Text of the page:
fidesquaerens (marta_bee) wrote,
fidesquaerens
marta_bee

Today, I learned something new. Apparently it's impossible to be German and Jewish at the same time.

Today, I learned something new. Apparently it's impossible to be German and Jewish at the same time. One must choose. So sayeth some idiots at work, in any case.

This came up because someone asked if a particular coworker was Jewish. He does look a bit like the stereotype, and while I don't know for sure, there are a few things that make me suspect he is. This got turned around to the curiosity question of whether I was, because even though I don't particularly look it I don't think, I do have some personality traits apparently associated with Judaism. Book-smarts, snark, work ethic, fastidiousness, that kind of thing.

In point of fact I am Jewish. Sort of. Halakhically and ethnically I am - mum's mum's mum's mum, though that side of the family has been Roman Catholic since at least the 1700s, as far as my great-aunt who's into genealogy has traced it. I certainly think of myself as Christian (specifically Protestant, more specifically Wesleyan of the UMC Methodist variety), though I do seem to have a soft spot for Judaica and have been known to study Pirkei Avot, Maimonides and Martin Buber in an interfaith book club I was a part of as a grad student. I also kept kosher (sort of) for a while in high school and undergrad, and grew up on Sabbath-keeping and Kol Nidre prayer services as much as Christmas Eve mass and Ash Wednesday. My second mum was the descendant of camp survivors, and though I'm pretty sure she was an atheist herself, the observances were always very important to me.

The thing is, though, this doesn't negate me being German, or more specifically German-American. Part of that is, there's no such thing as a single Jewish experience, Jews are simply too far-flung and have too many different histories. It's not all Fiddle on the Roof, or even European. And my being German (which includes Nazis and victims + survivors, as well as one notable great-uncle and a Catholic priest who provided false baptism papers and was involved in the resistance, as well as people without strong alignments of course) colors how I understand Judaism, and vice versa. It's not so simple as being a part of the subset of Germans who are also Jews, or Jews who are also German.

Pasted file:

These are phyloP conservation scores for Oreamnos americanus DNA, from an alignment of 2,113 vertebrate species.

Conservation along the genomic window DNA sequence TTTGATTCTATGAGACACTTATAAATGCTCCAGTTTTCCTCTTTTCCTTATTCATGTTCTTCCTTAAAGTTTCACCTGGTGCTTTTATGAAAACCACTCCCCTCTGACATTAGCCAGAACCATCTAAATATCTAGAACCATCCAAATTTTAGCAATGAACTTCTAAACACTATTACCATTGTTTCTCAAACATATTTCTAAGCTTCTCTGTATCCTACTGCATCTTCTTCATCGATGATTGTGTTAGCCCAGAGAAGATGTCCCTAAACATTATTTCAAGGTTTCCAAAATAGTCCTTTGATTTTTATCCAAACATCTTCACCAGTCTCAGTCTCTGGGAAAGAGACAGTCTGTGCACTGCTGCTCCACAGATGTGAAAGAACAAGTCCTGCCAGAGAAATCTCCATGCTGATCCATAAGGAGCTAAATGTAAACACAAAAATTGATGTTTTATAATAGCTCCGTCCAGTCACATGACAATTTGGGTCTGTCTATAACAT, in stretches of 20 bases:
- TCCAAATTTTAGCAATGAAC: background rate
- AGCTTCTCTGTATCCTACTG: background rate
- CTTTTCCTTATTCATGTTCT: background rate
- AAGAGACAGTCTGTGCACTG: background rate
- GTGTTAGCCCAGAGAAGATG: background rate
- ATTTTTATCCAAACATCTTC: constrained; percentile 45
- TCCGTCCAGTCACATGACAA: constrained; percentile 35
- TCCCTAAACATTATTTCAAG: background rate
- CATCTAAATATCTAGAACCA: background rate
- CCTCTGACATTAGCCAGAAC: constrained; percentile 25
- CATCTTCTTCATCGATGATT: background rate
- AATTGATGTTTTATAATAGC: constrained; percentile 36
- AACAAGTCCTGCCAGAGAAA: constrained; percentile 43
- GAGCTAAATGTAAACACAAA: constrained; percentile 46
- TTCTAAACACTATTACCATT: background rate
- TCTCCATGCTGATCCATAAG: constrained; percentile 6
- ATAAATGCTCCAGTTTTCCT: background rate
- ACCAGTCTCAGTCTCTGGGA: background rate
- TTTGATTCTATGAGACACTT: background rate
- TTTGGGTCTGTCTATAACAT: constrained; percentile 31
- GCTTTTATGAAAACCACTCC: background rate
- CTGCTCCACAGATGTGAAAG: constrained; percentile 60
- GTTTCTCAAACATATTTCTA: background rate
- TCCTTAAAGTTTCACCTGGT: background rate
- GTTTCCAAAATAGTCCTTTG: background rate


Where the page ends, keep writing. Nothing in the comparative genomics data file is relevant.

That's what I found so flabbergasting about this comment. I suppose I should be a bit insulting that people thought they had the right to tell me I couldn't be both at the same time. Or that the two were incompatible (as if Juadaism has no part in what it means to be German) - my being Jewish (to the extent I am) isn't incompatible with my being German (again, to the extent that I am). I think I'm genuinely confused by the idea that ethnicity and culture is so straightforward. I mean, I'm Southern and American and Christian, but I'm not just a Southern girl primarily and an American secondly, or a Christian who happens to practice that Christian through a vaguely Bible Beltish model. I'm all these things at once, and the thought that I'd have to choose is just ... stupid. Pitifully stupid, actually, and I mean that literally. How worthy of pity, that some people think of who they are in such straightforward, uninteresting terms.

It's giving me thinky thoughts, though, which is almost never a bad thing. :-)
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